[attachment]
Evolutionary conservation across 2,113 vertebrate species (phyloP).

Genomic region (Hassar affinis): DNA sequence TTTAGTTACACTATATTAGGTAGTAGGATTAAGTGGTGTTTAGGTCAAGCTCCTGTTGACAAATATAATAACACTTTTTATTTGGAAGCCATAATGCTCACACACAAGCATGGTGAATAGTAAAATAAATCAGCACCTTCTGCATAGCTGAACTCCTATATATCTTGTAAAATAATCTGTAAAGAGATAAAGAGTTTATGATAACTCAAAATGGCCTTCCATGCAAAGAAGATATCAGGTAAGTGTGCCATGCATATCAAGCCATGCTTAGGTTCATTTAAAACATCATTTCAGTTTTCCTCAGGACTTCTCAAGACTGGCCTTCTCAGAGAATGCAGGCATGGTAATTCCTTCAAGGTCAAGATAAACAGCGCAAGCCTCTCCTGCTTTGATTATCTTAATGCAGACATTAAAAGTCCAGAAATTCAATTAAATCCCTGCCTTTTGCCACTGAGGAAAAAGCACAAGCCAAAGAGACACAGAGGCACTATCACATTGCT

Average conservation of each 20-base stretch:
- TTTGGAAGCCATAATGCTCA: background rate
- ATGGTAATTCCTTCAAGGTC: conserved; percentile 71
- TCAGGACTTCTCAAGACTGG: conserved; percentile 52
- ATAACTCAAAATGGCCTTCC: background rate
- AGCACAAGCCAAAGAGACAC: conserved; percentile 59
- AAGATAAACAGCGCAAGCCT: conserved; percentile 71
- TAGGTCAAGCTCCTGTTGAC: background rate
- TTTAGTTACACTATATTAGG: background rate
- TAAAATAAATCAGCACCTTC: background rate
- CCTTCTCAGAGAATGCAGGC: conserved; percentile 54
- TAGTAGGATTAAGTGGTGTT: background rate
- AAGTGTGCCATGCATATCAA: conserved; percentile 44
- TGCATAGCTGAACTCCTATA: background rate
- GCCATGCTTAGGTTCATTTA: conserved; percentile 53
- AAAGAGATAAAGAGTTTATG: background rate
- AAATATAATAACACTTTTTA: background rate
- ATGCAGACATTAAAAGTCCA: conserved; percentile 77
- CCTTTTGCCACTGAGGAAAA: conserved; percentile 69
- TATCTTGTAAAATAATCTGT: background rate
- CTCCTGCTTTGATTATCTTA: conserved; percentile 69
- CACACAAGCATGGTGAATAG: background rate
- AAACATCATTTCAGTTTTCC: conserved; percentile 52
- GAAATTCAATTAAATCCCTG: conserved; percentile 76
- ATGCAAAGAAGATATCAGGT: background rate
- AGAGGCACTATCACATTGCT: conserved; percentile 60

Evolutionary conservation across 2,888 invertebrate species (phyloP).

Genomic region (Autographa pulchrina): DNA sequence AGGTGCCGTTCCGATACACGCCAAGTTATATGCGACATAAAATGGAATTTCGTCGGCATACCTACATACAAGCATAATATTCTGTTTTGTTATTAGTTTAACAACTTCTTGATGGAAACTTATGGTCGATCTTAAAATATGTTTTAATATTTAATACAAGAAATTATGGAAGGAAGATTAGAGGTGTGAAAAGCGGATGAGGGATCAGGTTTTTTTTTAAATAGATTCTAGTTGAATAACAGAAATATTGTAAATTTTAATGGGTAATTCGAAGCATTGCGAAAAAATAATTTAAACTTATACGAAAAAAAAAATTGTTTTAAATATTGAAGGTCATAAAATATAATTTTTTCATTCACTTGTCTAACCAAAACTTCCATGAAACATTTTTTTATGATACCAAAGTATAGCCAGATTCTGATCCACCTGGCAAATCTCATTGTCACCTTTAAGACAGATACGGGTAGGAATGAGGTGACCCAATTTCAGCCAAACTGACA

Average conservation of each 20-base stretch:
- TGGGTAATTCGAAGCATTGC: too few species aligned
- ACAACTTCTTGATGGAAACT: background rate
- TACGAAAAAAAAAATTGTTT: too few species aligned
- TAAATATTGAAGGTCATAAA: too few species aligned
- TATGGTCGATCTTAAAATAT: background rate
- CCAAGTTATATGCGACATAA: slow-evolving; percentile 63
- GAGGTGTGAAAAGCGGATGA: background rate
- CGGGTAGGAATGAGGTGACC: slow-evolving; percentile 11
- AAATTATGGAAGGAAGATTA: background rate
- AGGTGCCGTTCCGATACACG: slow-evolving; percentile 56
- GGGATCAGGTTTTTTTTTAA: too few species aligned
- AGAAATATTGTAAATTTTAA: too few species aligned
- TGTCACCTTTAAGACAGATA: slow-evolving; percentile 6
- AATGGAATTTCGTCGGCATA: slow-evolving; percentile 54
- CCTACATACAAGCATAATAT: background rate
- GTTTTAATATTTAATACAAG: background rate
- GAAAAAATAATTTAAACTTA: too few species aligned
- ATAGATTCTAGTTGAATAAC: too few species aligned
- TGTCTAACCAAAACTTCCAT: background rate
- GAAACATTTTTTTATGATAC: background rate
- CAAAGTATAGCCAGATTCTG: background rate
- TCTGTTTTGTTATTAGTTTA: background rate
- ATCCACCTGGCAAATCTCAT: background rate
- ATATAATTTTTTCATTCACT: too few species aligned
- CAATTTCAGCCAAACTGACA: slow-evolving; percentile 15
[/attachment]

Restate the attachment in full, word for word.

Evolutionary conservation across 2,113 vertebrate species (phyloP).

Genomic region (Hassar affinis): DNA sequence TTTAGTTACACTATATTAGGTAGTAGGATTAAGTGGTGTTTAGGTCAAGCTCCTGTTGACAAATATAATAACACTTTTTATTTGGAAGCCATAATGCTCACACACAAGCATGGTGAATAGTAAAATAAATCAGCACCTTCTGCATAGCTGAACTCCTATATATCTTGTAAAATAATCTGTAAAGAGATAAAGAGTTTATGATAACTCAAAATGGCCTTCCATGCAAAGAAGATATCAGGTAAGTGTGCCATGCATATCAAGCCATGCTTAGGTTCATTTAAAACATCATTTCAGTTTTCCTCAGGACTTCTCAAGACTGGCCTTCTCAGAGAATGCAGGCATGGTAATTCCTTCAAGGTCAAGATAAACAGCGCAAGCCTCTCCTGCTTTGATTATCTTAATGCAGACATTAAAAGTCCAGAAATTCAATTAAATCCCTGCCTTTTGCCACTGAGGAAAAAGCACAAGCCAAAGAGACACAGAGGCACTATCACATTGCT

Average conservation of each 20-base stretch:
- TTTGGAAGCCATAATGCTCA: background rate
- ATGGTAATTCCTTCAAGGTC: conserved; percentile 71
- TCAGGACTTCTCAAGACTGG: conserved; percentile 52
- ATAACTCAAAATGGCCTTCC: background rate
- AGCACAAGCCAAAGAGACAC: conserved; percentile 59
- AAGATAAACAGCGCAAGCCT: conserved; percentile 71
- TAGGTCAAGCTCCTGTTGAC: background rate
- TTTAGTTACACTATATTAGG: background rate
- TAAAATAAATCAGCACCTTC: background rate
- CCTTCTCAGAGAATGCAGGC: conserved; percentile 54
- TAGTAGGATTAAGTGGTGTT: background rate
- AAGTGTGCCATGCATATCAA: conserved; percentile 44
- TGCATAGCTGAACTCCTATA: background rate
- GCCATGCTTAGGTTCATTTA: conserved; percentile 53
- AAAGAGATAAAGAGTTTATG: background rate
- AAATATAATAACACTTTTTA: background rate
- ATGCAGACATTAAAAGTCCA: conserved; percentile 77
- CCTTTTGCCACTGAGGAAAA: conserved; percentile 69
- TATCTTGTAAAATAATCTGT: background rate
- CTCCTGCTTTGATTATCTTA: conserved; percentile 69
- CACACAAGCATGGTGAATAG: background rate
- AAACATCATTTCAGTTTTCC: conserved; percentile 52
- GAAATTCAATTAAATCCCTG: conserved; percentile 76
- ATGCAAAGAAGATATCAGGT: background rate
- AGAGGCACTATCACATTGCT: conserved; percentile 60

Evolutionary conservation across 2,888 invertebrate species (phyloP).

Genomic region (Autographa pulchrina): DNA sequence AGGTGCCGTTCCGATACACGCCAAGTTATATGCGACATAAAATGGAATTTCGTCGGCATACCTACATACAAGCATAATATTCTGTTTTGTTATTAGTTTAACAACTTCTTGATGGAAACTTATGGTCGATCTTAAAATATGTTTTAATATTTAATACAAGAAATTATGGAAGGAAGATTAGAGGTGTGAAAAGCGGATGAGGGATCAGGTTTTTTTTTAAATAGATTCTAGTTGAATAACAGAAATATTGTAAATTTTAATGGGTAATTCGAAGCATTGCGAAAAAATAATTTAAACTTATACGAAAAAAAAAATTGTTTTAAATATTGAAGGTCATAAAATATAATTTTTTCATTCACTTGTCTAACCAAAACTTCCATGAAACATTTTTTTATGATACCAAAGTATAGCCAGATTCTGATCCACCTGGCAAATCTCATTGTCACCTTTAAGACAGATACGGGTAGGAATGAGGTGACCCAATTTCAGCCAAACTGACA

Average conservation of each 20-base stretch:
- TGGGTAATTCGAAGCATTGC: too few species aligned
- ACAACTTCTTGATGGAAACT: background rate
- TACGAAAAAAAAAATTGTTT: too few species aligned
- TAAATATTGAAGGTCATAAA: too few species aligned
- TATGGTCGATCTTAAAATAT: background rate
- CCAAGTTATATGCGACATAA: slow-evolving; percentile 63
- GAGGTGTGAAAAGCGGATGA: background rate
- CGGGTAGGAATGAGGTGACC: slow-evolving; percentile 11
- AAATTATGGAAGGAAGATTA: background rate
- AGGTGCCGTTCCGATACACG: slow-evolving; percentile 56
- GGGATCAGGTTTTTTTTTAA: too few species aligned
- AGAAATATTGTAAATTTTAA: too few species aligned
- TGTCACCTTTAAGACAGATA: slow-evolving; percentile 6
- AATGGAATTTCGTCGGCATA: slow-evolving; percentile 54
- CCTACATACAAGCATAATAT: background rate
- GTTTTAATATTTAATACAAG: background rate
- GAAAAAATAATTTAAACTTA: too few species aligned
- ATAGATTCTAGTTGAATAAC: too few species aligned
- TGTCTAACCAAAACTTCCAT: background rate
- GAAACATTTTTTTATGATAC: background rate
- CAAAGTATAGCCAGATTCTG: background rate
- TCTGTTTTGTTATTAGTTTA: background rate
- ATCCACCTGGCAAATCTCAT: background rate
- ATATAATTTTTTCATTCACT: too few species aligned
- CAATTTCAGCCAAACTGACA: slow-evolving; percentile 15